NCAA and leagues approve $2.8 billion plan, laying the groundwork for paying college athletes

The NCAA and the nation’s five largest conferences announced Thursday night that they have agreed pay nearly $2.8 billion to settle series of antitrust claimsa monumental decision that sets the stage for an innovative revenue-sharing model that could begin directing millions of dollars directly to athletes as early as the fall 2025 semester.

NCAA President Charlie Baker, along with commissioners from the Atlantic Coast Conference, Big Ten, Big 12, Pac-12 and Southeastern Conference issued a joint statement saying they had agreed settlement terms. They called the move “an important step in the continued reform of college sports that will provide benefits to student-athletes and provide clarity in college athletics across all divisions for years to come.”

The terms were not revealed, although some details have emerged in recent weeks. They signal the end of the NCAA’s fundamental model of amateurism that dates back to its founding in 1906. In fact, the days of the NCAA punishing athletes who drove booster-equipped cars began to fade three years ago when the organization lifted restrictions on sponsorship deals backed by so-called name, image and likeness money.

The settlement must still be approved by the federal judge overseeing the case and the plaintiffs will have the opportunity to opt out or challenge the terms of the settlement. If it stands, it will usher in a new era in college sports in which athletes will be compensated more like professionals and schools will be able to compete for talent through direct payments.

“No doubt about it. “It’s a big quantum leap,” said Tom McMillen, a former Maryland basketball player and congressman who has led a college athletic directors association for the past eight years.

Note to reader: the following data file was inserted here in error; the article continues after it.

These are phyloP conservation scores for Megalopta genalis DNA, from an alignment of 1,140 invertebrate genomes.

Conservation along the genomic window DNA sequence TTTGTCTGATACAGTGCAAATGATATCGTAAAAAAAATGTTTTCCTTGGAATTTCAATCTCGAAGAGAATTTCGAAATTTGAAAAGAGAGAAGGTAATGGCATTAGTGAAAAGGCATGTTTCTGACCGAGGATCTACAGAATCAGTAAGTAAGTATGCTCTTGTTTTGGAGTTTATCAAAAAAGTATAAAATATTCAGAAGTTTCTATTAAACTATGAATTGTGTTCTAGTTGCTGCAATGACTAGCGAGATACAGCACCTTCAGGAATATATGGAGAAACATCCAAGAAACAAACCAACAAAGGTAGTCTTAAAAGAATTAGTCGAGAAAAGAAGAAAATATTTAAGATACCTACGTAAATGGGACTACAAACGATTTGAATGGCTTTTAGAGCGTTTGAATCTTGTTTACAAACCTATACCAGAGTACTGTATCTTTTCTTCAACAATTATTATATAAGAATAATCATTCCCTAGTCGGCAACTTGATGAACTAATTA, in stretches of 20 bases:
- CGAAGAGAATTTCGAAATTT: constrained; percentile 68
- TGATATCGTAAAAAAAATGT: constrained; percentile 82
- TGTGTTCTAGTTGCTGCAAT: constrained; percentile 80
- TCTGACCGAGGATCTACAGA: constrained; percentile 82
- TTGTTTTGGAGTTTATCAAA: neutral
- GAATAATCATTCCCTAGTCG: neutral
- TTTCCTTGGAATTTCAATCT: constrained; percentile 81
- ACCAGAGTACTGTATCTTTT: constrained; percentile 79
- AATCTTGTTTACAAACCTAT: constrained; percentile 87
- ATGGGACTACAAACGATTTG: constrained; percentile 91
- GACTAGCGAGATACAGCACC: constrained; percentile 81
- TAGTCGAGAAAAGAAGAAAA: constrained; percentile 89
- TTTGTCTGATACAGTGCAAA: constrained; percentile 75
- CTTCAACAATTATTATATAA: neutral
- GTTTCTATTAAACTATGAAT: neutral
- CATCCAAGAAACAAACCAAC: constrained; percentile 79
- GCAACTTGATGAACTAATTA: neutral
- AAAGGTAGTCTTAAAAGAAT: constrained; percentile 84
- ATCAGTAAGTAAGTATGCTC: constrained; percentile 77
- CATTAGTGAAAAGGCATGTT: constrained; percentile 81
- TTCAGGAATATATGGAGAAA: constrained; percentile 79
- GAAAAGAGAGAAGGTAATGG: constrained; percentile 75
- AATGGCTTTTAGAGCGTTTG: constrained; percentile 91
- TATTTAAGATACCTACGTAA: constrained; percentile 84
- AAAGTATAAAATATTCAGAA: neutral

Now, it’s not unreasonable to look ahead to seasons where star quarterbacks or top prospects on college basketball teams are not only cashing in on big NIL deals, but also have six-figure school payments in the bank to play with.

“This historic settlement will bring college sports into the 21st century, and college athletes will finally be able to receive a fair share of the billions of dollars in revenue they generate for their schools,” said Steve Berman, one of the lead attorneys for the plaintiffs. . . “Our clients are the foundation of the NCAA’s multi-billion-dollar business and can finally be compensated equitably and fairly for their extraordinary athletic talents.”

There are a lot of details yet to be determined, But the settlement calls for the NCAA and conferences to pay $2.77 billion over 10 years to more than 14,000 current and former college athletes who say the now-defunct rules prevented them from making money from sponsorship and endorsement deals dating back to 2016.

“Although it was only because of overwhelming legal pressure, the NCAA, the conferences and the schools agree that college athletes should be paid,” said Ramogi Huma, a former UCLA football player and longtime advocate of college athletes. “And from there there is no turning back. “That’s really innovative.”

Some of the money will come from NCAA reserve funds and insurance, but while the lawsuit specifically targeted five conferences that are made up of 69 schools (including Notre Dame), dozens of other NCAA member schools You’ll see smaller distributions from the NCAA to cover the gigantic payout.

Schools in the Big Ten, Big 12, ACC and SEC are likely to end up bearing the brunt of the deal going forward, with an estimated cost of about $300 million each over 10 years, most of the which would be paid directly to the athletes.

“The agreement, while undesirable in many respects and promising only temporary stability, is necessary to avoid what would be the bankruptcy of college athletics,” said Notre Dame President the Rev. John I. Jenkins.


Under the new compensation model, each school will be allowed, but not required, to set aside up to $21 million in revenue to share with athletes each year, although as revenue increases the cap could also increase.

Athletes in all sports would be eligible to receive payments and schools would be free to decide how that money is divided among sports programs. Scholarship limits per sport will be replaced by roster restrictions.

It is unknown whether the new compensation model is subject to the Title IX gender equity law and whether schools will be able to conduct NIL activities internally as they expect and eliminate the booster groups that have emerged in recent years. to pay athletes. Both issues could lead to more lawsuits.